"I defeated my fear and went to a match. I knew from then that my life had changed"

 

Claudiu Socodol

CAFE recently had the pleasure of speaking with Claudiu Socodol, a disabled ASU Politehnica Timișoara fan from Romania, about his experiences and why attending live matches matters to him.

 

Claudiu is a wheelchair user, and became disabled following a spinal cord injury. After becoming disabled, Claudiu felt excluded from society and didn't attend live matches for a number of years.

 

However, the opportunity to get involved with a new fan-owned club gave Claudiu the motivation he needed to fall in love with the beautiful game all over again.


 

How long have you been a supporter of your club?

I have been supporting Politehnica Timisoara since I was 8 years old. I still remember when my dad took me to a home game back in 1999 against UMT Timisoara. It was a second division game but as a little child I was very impressed by the atmosphere created by the supporters.

 

That was the exact time I knew that I would support this team for the rest of my life.

 

Can you tell us a little more about the story of Politechnica Timisoara?

Politehnica Timisoara was founded by Politehnica University of Timișoara in 4th December 1921. As a football team, we never won the Romanian Championship, but managed to win the Romanian Cup two times.

 

In 2012 our club was divided by politics and the more vocal section of the supporters. Some of our supporters decided enough was enough and that the politics were no longer welcome at the club. The local administration and the mayor of Timisoara created a hybrid club with the name of ACS Poli, but many supporters then decided to support the footbal team of the Politehnica University of Timișoara instead.

 

Since then we founded a supporters association named Druckeria together with the University, and the team has managed to gain promotion from the fifth division to the second.

 

What does Politechnica Timisoara do well for disabled fans?

A few years ago the club worked together with RCM Timisoara - the most important rugby club in Timisoara - the organise a cross-code football and rugby match. All the money raised from the match was donated to the associations in Timisoara that work with children who have autism.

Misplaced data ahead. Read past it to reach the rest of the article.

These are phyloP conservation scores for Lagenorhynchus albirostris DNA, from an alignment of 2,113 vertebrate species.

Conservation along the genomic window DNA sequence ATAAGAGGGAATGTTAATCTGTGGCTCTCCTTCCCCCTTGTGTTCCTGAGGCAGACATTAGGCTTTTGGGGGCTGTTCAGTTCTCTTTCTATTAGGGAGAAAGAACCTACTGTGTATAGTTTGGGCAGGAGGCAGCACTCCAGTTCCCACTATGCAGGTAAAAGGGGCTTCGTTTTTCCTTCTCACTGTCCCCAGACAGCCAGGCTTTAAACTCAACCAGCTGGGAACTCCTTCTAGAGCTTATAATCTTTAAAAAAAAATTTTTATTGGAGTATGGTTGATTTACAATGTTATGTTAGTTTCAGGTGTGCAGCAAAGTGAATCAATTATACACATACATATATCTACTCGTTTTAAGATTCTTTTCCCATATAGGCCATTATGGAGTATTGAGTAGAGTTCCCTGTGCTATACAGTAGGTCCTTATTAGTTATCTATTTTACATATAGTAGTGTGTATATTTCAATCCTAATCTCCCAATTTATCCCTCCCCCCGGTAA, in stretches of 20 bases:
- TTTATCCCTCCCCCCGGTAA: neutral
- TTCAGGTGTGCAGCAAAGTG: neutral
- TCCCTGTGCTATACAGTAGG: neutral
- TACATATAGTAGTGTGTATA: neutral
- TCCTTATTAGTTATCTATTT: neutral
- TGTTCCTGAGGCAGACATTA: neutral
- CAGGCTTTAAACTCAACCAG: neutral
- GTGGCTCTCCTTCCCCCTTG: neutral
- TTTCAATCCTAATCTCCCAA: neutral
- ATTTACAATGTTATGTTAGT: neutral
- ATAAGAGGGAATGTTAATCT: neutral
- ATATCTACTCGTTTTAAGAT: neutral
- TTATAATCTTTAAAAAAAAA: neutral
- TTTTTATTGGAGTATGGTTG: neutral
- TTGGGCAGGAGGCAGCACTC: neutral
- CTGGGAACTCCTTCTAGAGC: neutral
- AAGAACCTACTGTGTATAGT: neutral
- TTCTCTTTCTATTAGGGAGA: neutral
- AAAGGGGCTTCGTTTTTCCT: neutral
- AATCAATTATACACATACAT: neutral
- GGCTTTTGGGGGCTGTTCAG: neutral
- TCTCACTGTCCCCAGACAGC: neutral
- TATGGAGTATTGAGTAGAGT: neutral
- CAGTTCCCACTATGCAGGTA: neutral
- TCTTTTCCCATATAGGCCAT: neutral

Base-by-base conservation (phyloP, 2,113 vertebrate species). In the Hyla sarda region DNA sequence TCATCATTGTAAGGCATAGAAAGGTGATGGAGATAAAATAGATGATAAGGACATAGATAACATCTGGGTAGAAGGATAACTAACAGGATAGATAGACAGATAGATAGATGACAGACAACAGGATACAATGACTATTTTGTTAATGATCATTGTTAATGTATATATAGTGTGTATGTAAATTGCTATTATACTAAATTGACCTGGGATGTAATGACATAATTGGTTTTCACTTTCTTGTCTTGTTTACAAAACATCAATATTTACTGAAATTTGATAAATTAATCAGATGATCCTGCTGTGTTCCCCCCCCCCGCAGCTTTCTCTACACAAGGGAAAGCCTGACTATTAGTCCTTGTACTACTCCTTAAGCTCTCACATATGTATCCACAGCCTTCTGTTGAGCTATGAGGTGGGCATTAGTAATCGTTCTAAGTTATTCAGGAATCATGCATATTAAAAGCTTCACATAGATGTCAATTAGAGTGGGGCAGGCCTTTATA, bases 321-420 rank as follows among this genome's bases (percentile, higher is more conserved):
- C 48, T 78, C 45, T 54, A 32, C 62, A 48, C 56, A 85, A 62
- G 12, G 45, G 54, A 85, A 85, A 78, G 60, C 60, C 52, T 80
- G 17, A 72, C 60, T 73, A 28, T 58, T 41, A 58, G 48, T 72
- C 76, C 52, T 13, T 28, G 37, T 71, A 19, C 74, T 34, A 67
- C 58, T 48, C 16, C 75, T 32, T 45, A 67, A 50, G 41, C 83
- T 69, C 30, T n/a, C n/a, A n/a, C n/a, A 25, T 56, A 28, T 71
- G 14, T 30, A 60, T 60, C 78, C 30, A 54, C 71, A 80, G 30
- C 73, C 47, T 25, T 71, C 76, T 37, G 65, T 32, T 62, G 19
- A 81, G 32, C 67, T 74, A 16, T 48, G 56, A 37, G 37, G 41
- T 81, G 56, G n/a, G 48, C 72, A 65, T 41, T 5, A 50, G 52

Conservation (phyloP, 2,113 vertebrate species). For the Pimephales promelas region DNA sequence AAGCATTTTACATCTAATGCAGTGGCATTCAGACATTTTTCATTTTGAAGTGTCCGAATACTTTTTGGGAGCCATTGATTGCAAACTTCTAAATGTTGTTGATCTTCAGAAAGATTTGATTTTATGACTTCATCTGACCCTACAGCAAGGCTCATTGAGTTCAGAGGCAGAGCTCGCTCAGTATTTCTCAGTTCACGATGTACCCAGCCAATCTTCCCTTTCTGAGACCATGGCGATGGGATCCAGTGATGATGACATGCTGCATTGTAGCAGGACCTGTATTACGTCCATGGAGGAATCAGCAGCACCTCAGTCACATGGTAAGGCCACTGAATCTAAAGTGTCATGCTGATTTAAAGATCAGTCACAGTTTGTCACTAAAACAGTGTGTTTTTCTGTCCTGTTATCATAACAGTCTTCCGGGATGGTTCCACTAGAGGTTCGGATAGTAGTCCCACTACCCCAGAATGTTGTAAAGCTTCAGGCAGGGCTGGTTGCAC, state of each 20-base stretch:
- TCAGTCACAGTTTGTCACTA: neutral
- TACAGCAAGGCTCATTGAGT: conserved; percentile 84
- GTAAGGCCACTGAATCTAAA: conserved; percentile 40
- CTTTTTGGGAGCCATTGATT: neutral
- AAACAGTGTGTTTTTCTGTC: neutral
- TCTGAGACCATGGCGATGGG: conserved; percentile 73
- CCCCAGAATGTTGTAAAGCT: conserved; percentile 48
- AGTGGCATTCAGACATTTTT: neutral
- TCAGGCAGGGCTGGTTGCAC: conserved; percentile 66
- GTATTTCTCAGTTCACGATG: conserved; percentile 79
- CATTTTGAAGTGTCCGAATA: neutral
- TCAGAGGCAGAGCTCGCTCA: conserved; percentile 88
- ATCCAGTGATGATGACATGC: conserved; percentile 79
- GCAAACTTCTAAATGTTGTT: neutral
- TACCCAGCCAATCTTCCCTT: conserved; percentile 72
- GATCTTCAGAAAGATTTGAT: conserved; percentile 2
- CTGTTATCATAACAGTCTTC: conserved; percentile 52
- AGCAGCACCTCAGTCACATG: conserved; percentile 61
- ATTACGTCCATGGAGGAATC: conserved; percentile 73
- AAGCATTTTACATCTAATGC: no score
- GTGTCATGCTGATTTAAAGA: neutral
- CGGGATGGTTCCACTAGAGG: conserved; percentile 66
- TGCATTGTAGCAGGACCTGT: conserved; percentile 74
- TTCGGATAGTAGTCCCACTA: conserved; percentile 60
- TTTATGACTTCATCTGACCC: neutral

In 2013, our club also worked with two basketball teams from Timisoara to support a young wheelchair user named Andrei Heinrich Gerber. We raised funds by selling shirts signed by our players, and also donated the money raised at a home match to support Andrei. Three years later, we were invited to join a friendly tournament to raise funds to help Andrei to buy a new wheelchair.

 

Our club asked a local charity named Ceva De Spus to join us at an away match at Sânmartin. We wanted to help disabled fans to witness an away match with our team. We were able to guarantee the cost of their transport, but unfortunately an accessible vehicle wasn't available. We agreed that this was definitely a worthwhile action for the future though.

 

How easy is it to get around Timisoara as a disabled person?

The infrastructure in Timisoara can be very demanding for a disabled person - it is not the easiest city to get around. Our public transport is not well equipped with ramps for wheelchair users, and parking places for disabled people are often occupied by non-disabled drivers. The downtown area was upgraded a few years ago, but it is still not easy to get around as pavements are not well designed. I live in a village near to Timisoara, but every time I travel to Timisoara I need assistance with my wheelchair.

 

Do you attend home and away matches?

Yes, I attend every home game and many away games. Last season I attended 25 games out of 38.

 

What are your favourite memories of supporting your team?

My favourite memory, and maybe the most emotional one, happened in 2007. After I sustained a spinal cord injury I was in a hospital close to the stadium. I could see the stadium from the hospital, and could even hear the fans cheer. Those evenings were the hardest ones because, for the first time, I felt how it feels to be paralysed and far away from my beloved team.

 

In that year I spent a lot of time connected to life-support machines, and one day the doctors brought me a TV so I could watch Politehnica playing against our rivals, UTA Arad. Politehnica managed to beat UTA 3-2, with the winning goal scored in the 92nd minute. My eyes were full of tears and the medical staff came in to my room to check if I was ok because they heard my excitement.